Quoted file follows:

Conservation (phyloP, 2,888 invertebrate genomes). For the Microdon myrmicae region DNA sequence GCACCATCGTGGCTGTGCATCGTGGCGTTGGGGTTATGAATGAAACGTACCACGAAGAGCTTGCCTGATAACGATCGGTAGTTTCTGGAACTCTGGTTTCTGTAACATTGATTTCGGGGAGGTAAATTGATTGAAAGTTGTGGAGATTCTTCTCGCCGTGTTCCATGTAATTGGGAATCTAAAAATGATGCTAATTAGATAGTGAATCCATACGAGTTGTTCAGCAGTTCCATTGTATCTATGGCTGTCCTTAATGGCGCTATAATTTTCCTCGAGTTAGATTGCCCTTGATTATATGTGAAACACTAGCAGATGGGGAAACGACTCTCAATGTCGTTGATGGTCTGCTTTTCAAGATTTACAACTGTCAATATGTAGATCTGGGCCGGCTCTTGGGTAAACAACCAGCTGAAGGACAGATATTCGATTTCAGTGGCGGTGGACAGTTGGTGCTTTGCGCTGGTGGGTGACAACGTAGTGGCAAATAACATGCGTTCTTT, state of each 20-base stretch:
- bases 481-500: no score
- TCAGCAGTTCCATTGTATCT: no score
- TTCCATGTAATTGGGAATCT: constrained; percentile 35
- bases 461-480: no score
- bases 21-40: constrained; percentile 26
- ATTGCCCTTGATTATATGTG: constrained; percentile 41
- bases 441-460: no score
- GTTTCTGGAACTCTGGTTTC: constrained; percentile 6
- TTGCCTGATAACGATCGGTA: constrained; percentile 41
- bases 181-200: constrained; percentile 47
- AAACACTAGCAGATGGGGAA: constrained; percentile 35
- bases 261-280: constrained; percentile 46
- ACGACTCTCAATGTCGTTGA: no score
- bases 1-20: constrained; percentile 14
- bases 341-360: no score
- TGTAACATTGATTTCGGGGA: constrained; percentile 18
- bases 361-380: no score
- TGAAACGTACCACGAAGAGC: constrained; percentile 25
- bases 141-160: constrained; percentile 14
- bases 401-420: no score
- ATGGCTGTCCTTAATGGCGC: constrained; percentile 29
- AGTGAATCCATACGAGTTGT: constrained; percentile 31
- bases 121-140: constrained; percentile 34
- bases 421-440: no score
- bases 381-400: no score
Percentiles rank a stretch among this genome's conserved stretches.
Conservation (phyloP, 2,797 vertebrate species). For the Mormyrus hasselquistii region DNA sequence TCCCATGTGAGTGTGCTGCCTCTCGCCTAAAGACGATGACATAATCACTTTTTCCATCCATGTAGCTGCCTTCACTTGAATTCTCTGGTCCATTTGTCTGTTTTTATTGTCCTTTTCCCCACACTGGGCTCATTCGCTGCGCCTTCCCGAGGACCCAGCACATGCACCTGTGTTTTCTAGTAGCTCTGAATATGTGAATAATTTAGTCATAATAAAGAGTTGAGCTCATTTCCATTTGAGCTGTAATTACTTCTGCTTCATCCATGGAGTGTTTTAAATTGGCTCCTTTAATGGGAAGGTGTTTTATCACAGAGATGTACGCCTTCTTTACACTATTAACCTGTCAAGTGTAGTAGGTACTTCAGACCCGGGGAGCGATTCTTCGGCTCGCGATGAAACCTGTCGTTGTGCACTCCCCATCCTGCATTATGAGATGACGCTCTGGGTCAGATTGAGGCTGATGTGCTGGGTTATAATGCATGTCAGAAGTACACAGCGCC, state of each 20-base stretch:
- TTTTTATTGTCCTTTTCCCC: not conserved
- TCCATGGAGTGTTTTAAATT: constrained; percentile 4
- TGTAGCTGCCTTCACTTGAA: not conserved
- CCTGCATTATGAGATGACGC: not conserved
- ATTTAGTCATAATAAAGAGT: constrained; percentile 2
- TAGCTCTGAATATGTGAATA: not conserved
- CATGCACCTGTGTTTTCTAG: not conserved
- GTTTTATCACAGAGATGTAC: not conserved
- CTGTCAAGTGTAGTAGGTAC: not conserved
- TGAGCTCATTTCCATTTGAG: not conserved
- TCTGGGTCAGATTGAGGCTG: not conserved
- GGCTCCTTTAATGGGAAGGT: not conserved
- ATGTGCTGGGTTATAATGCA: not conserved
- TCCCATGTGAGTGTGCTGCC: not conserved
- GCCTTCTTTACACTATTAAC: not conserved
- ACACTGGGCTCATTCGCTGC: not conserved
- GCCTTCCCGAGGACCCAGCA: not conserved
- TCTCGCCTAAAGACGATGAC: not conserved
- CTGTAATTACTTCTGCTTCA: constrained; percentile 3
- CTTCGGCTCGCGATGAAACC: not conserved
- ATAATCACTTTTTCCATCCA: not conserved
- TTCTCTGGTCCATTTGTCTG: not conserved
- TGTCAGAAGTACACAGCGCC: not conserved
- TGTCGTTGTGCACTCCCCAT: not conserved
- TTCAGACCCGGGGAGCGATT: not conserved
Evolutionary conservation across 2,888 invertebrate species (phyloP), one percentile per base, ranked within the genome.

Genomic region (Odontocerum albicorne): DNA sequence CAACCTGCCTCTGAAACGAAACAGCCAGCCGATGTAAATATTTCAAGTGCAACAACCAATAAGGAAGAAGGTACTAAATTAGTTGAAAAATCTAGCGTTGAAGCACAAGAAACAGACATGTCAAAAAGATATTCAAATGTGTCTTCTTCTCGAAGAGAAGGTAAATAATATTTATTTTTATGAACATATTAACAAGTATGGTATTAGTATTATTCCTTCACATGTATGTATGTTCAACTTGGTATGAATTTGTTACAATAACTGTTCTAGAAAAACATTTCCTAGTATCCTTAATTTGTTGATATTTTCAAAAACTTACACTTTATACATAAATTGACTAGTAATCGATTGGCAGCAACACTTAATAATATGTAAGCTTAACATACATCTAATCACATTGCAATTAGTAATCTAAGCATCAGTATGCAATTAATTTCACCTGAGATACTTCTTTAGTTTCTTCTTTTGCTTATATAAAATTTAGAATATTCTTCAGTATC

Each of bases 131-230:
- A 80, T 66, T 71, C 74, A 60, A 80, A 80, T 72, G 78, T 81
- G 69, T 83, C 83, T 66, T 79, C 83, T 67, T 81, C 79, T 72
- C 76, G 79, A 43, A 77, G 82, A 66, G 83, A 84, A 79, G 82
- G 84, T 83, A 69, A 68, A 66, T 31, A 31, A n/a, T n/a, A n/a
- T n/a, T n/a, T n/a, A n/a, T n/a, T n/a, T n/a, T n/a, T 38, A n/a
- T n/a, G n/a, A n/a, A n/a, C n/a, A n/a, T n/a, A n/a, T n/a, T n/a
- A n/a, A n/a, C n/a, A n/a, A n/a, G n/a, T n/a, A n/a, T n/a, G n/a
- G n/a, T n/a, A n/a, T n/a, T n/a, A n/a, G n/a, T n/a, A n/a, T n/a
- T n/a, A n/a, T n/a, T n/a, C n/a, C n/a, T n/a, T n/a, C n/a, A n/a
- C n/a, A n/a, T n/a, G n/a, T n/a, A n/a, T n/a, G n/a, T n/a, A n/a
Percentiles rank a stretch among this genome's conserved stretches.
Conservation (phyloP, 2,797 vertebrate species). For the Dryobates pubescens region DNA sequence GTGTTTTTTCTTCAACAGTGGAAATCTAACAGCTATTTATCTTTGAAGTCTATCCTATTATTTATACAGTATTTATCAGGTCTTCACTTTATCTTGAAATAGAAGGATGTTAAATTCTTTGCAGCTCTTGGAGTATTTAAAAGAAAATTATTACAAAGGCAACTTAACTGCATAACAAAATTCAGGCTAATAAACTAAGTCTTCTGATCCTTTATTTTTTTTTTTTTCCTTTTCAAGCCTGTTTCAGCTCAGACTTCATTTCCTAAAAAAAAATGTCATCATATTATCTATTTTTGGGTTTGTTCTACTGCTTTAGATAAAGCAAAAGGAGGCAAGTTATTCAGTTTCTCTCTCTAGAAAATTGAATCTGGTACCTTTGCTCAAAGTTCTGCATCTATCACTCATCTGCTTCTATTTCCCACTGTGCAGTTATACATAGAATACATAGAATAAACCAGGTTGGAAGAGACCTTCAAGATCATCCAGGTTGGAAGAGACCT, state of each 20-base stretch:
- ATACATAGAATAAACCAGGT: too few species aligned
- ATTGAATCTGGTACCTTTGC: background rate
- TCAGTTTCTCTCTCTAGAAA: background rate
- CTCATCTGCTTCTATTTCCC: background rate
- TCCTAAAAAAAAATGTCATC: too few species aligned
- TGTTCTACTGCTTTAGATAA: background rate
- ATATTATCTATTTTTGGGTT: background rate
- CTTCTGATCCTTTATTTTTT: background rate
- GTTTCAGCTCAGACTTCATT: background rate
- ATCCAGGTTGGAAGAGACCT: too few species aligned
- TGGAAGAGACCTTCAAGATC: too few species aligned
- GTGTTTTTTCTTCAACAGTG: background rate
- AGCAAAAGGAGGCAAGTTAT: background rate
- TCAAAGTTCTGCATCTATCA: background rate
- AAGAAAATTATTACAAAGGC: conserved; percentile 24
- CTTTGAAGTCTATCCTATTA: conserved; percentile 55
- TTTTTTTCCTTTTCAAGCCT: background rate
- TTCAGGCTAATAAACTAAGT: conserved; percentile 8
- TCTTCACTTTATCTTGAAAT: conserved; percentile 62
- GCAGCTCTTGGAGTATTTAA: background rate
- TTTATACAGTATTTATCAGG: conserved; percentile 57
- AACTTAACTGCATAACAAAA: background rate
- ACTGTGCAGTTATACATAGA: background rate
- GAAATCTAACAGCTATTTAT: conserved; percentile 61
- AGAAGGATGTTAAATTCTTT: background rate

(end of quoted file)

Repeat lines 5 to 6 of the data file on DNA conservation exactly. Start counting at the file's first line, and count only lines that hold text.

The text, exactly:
- bases 461-480: no score
- bases 21-40: constrained; percentile 26